In Herschel's Zoobotanica, dryads are described as being biologically human, with the exception of one crucial factor: they are born with flowers entangled on the insides of their nerves. "Between specimens," she writes, "cosmetic variations abound; yet we find in them several similarities that are cause for their common categorisation. The arboreal growth in the majority of harvested specimens begins at the base of the coccyx, spreading upwards in a bundle of cellulose-walled tissue that resemble the vines of ivies or morning glories. From thereof, they branch towards the extremities of the body, blossoming at nerve clusters and points of confluence, in inflorescences of no more than five at a time. The exceptions are those which bear the blossoms of the rose, for those are the most sacred of flowers, and only grow singly upon the branching nodules of the system; their bearers are often found wracked with pain, as the sharp thorns dig into their lungs with their every breath."
The brain of a dryad is a fragile yet beautiful thing: in Herschel's time, they were preserved by collectors for use as one-of-a-kind centerpieces in crafts and floral arrangements.
Herschel's diagrams show the roots of the plant system exiting through a kind of growth at the base of the small of the back of the specimen, ending in a branching length of fibrous, fleshy roots up to six feet in length. She describes at great length how the dryad must remain rooted in one spot throughout its long existence, lest it be unable to absorb moisture and nutrition and succumb to a withering death of both the body and the mind. Due to the location of the roots, dryads are often found in a kneeling position in the wild, which, when combined with their phototrophic tendencies, makes them resemble repentant sinners or devout worshippers. "It is not for the lack of a reason that the dryad was once called the 'saint-plant', or meshid hadrakha, of ancient Gladia," writes Herschel, not without some admiration.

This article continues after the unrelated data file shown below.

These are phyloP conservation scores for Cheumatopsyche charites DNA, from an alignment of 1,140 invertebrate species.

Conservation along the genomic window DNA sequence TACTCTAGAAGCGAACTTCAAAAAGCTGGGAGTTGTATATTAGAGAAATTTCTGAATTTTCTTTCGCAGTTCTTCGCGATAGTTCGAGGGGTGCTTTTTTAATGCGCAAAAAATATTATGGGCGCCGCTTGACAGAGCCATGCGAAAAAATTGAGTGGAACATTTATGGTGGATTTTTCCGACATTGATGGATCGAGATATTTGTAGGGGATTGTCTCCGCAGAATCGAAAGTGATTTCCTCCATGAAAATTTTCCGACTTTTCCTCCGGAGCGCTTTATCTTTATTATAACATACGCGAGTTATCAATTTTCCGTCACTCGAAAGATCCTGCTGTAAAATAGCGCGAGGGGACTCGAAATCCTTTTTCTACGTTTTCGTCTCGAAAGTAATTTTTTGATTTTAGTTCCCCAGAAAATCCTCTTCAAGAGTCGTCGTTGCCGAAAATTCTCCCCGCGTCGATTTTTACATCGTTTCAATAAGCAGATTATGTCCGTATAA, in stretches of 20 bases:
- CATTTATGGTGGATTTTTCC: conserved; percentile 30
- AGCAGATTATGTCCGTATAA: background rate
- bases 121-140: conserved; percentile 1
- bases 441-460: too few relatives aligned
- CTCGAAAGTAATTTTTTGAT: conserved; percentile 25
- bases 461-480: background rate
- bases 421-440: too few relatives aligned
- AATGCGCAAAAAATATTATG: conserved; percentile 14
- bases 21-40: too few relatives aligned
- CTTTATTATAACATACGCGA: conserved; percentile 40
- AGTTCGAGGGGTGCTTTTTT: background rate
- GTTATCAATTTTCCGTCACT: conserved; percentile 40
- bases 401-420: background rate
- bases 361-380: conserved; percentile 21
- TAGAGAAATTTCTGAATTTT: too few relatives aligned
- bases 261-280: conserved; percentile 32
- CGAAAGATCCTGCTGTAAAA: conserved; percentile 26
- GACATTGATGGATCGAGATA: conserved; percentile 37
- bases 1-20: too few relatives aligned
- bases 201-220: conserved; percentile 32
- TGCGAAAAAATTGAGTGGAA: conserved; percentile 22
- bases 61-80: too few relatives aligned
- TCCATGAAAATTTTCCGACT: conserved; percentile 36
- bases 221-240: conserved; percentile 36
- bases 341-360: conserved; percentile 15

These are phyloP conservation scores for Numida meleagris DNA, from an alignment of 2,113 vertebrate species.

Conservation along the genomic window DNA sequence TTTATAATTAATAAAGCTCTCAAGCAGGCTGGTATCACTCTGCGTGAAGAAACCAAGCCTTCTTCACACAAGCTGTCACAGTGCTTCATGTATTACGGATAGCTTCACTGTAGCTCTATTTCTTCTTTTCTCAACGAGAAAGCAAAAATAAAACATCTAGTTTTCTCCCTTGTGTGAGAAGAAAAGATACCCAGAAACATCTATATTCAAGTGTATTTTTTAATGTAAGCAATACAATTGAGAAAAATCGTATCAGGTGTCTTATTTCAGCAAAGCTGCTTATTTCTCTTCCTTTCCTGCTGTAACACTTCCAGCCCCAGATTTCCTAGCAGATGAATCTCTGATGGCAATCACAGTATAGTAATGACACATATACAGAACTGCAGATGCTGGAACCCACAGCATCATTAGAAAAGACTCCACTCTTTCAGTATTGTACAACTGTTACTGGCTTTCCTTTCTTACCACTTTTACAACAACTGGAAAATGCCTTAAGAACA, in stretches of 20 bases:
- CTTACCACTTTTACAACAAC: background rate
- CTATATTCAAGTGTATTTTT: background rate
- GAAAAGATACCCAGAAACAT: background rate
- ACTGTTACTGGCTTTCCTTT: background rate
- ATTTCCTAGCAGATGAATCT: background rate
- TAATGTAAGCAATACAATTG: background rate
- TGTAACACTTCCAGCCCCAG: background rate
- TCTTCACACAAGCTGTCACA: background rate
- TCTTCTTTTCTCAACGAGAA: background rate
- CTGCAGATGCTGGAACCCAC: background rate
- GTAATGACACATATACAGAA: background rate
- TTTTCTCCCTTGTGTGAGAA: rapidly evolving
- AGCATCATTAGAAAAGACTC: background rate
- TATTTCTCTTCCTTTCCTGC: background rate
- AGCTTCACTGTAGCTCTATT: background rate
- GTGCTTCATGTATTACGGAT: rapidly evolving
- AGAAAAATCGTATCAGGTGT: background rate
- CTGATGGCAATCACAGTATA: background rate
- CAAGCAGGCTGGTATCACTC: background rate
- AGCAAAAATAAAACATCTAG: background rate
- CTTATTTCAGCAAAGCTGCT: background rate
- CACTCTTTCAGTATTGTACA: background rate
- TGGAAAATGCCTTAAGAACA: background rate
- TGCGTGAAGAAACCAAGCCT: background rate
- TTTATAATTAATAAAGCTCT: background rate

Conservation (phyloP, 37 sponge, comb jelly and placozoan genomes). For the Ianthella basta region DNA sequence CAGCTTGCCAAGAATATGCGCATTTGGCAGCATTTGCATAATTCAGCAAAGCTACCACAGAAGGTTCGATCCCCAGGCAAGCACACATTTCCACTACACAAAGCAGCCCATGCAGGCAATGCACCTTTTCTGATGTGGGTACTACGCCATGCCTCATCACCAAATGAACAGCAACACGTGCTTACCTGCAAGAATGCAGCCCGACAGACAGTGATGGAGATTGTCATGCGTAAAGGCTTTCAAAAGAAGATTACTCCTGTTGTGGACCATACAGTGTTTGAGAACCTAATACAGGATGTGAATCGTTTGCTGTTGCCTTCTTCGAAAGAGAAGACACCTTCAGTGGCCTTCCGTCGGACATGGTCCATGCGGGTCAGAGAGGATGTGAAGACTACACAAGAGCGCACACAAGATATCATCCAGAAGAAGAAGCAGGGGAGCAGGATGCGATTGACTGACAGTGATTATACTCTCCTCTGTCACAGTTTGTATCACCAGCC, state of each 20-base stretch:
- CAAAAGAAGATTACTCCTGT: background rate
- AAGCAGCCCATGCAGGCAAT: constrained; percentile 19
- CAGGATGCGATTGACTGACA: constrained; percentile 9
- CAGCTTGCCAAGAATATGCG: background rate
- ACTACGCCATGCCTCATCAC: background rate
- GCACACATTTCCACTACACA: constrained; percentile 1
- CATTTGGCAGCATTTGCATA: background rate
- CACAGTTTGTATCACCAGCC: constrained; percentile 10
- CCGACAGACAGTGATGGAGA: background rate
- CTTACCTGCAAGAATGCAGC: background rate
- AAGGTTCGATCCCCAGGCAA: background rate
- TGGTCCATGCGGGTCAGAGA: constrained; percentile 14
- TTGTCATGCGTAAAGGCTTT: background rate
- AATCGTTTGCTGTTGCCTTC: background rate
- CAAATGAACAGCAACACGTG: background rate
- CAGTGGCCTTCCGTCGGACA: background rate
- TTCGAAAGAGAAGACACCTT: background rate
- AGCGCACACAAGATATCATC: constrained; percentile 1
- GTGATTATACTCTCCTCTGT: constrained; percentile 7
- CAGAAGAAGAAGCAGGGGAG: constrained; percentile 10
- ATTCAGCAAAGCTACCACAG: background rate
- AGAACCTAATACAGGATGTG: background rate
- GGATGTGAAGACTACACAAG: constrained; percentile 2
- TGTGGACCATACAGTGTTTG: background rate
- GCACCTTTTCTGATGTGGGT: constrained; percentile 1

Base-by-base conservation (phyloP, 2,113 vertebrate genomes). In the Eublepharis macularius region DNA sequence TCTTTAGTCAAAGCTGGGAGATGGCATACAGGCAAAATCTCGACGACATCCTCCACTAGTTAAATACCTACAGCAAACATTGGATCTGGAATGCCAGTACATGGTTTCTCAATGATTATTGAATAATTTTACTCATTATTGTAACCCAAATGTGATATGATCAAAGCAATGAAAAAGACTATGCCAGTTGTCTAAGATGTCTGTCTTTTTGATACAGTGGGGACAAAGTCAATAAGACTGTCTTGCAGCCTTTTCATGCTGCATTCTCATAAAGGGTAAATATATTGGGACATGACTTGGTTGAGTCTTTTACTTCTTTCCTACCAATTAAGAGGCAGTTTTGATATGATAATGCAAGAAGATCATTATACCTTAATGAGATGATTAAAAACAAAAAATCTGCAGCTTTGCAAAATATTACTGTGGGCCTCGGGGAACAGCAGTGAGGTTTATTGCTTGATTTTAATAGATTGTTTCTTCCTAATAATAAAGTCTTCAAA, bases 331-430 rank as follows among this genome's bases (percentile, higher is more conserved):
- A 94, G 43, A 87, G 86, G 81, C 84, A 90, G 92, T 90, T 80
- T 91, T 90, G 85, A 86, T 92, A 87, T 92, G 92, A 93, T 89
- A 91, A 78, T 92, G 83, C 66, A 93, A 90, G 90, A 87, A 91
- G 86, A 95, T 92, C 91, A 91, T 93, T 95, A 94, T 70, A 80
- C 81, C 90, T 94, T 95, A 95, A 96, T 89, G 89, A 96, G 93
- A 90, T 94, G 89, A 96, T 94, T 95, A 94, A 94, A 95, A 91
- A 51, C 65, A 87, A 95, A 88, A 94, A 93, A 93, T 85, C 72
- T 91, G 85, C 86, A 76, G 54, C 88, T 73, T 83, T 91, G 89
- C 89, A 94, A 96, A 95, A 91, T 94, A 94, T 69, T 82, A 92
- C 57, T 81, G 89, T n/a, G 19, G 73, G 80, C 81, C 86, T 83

The physiology of dryads lends their cognition unique properties unseen in other zoobotanica. "The fibers constrict and press upon the nerves of a dryad such that the flow of anima vitae is almost entirely impeded; as such, cognition and perception for the dryad takes place over the scale of months, following the natural rate of growth of its internal vegetation. Stunted rates of growth due to poor soil conditions and inclement weather can render the average dryad comatose for a period of years." This presented a challenge to the ancient Gladian cult of plant worship, who believed dryads, despite their seemingly vegetative state, held the power to grant wishes when suitably supplicated - that is, if they even heard them at all. Various methods of communication have been documented by historians, ranging from rituals involving the chanting of prolonged invocations in shifts for years, to the grounding of inscribed stone tablets for use as fertiliser. It is unknown (and, given the alien state of the dryad's mind possibly unknowable) if any of these methods are effective.
A far curiouser phenomenon is when the dryad finally blossoms, for that is the only time where it is allowed to dream…